Another aspect is mentioned for the sake of completeness. Lower prices are threatening many products with the expected further liberalization of the agriculture market. As has been shown in the past, the input price will not go unaffected, a certain decrease is to be expected in the future as well. A reduction of the prices indicates the necessity of higher yield increases and/or even higher savings in inputs in order to reach the break-even point. In other words: a continuing liberalization of the agriculture market impedes the introduction of precision farming technology. However, with the European support- and subsidy-system it is certainly conceivable that if positive ecological effects can be proven through the use of precision farming, then investment bonuses and/or reduced interest rates for investments can be granted for these areas. This, on the other hand, would have a positive affect on the expansion of the new technology.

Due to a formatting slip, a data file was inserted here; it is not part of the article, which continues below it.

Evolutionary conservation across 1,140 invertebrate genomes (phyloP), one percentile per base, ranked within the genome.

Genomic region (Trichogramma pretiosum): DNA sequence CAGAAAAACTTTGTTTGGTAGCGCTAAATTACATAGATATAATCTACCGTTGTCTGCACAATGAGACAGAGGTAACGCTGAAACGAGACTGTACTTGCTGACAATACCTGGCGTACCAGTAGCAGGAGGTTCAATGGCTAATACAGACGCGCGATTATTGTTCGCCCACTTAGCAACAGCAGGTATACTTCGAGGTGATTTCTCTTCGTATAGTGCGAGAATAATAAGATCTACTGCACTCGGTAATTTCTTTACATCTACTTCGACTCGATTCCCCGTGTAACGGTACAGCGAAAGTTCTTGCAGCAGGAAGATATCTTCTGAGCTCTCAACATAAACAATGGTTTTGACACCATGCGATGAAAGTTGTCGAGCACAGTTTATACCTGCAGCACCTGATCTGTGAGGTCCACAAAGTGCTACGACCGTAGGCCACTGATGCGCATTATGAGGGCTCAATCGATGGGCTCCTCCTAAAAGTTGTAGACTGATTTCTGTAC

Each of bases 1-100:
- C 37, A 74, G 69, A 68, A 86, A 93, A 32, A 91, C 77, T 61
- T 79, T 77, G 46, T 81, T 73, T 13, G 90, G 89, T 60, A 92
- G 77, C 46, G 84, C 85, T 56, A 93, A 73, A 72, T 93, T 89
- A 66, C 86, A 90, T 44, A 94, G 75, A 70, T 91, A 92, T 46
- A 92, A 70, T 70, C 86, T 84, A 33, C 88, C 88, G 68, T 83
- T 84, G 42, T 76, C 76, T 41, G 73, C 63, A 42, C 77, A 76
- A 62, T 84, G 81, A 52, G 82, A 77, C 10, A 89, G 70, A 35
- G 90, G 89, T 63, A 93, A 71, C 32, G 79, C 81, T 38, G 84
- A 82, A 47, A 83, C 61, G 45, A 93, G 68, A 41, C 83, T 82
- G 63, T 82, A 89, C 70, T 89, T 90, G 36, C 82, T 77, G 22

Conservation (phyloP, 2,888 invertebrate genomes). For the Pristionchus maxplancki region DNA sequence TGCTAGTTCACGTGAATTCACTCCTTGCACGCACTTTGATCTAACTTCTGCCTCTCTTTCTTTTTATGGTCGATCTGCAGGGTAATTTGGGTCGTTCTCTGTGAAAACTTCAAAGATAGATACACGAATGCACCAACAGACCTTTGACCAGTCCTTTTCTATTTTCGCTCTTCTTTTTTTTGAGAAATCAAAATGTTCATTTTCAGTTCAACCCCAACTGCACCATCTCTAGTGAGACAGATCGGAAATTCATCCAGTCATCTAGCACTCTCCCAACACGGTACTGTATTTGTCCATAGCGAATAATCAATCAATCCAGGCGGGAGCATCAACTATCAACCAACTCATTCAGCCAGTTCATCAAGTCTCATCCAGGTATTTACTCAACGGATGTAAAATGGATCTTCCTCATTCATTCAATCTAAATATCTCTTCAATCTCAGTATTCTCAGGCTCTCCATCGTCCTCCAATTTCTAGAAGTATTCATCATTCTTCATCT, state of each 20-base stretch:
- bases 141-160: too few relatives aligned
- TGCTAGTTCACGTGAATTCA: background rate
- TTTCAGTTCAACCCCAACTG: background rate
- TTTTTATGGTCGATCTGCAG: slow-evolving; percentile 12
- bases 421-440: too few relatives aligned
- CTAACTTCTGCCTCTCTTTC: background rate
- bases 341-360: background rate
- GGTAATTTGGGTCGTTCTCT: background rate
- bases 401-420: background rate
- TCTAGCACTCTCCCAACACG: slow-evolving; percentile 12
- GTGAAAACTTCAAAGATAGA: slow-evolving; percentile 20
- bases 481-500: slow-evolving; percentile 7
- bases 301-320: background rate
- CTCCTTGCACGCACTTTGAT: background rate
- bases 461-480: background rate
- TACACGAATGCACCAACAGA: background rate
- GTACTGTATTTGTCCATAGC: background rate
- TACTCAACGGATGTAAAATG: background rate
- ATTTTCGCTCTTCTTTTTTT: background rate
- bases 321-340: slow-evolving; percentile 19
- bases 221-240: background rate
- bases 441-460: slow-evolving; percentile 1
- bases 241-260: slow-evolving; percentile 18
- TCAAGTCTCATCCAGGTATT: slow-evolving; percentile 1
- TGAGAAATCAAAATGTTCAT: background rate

Figure 11 shows the results of a literature analysis dealing with the economic consequences of precision farming. Studies of herbicide cost reduction show that between 5o to 8o % of the costs for herbicides can be saved when treating only patches where weeds actually grow. The savings in terms of money depend greatly on the herbicide price, so that a generalization is not possible here. Several studies have dealt with yield benefits and saving potentials of inputs as shown in the center of the figure. SCHMERLER and JÜRSCHIK (1997 b, p.995), for example, show yield increase (wheat) of not quite 4 decitons per hectare and an average reduction of 25 kg nitrogen/ha on heterogeneous sites. All in all this amounts to about 5o in yield benefits and saving potentials per hectare. With sugar beets SWINTON/AHMAD (1996, p.1015) found yield and quality benefits as well as saving potentials as high as 16o/ha.

On the other hand there are the costs of precision farming. For investments in the (imperfect) technology HARRIS (1997, p. 953) amount to 3o to 35 per hectare for large farms (3oo ha). One can expect that these costs will decrease with the simultaneous improvement of the technology.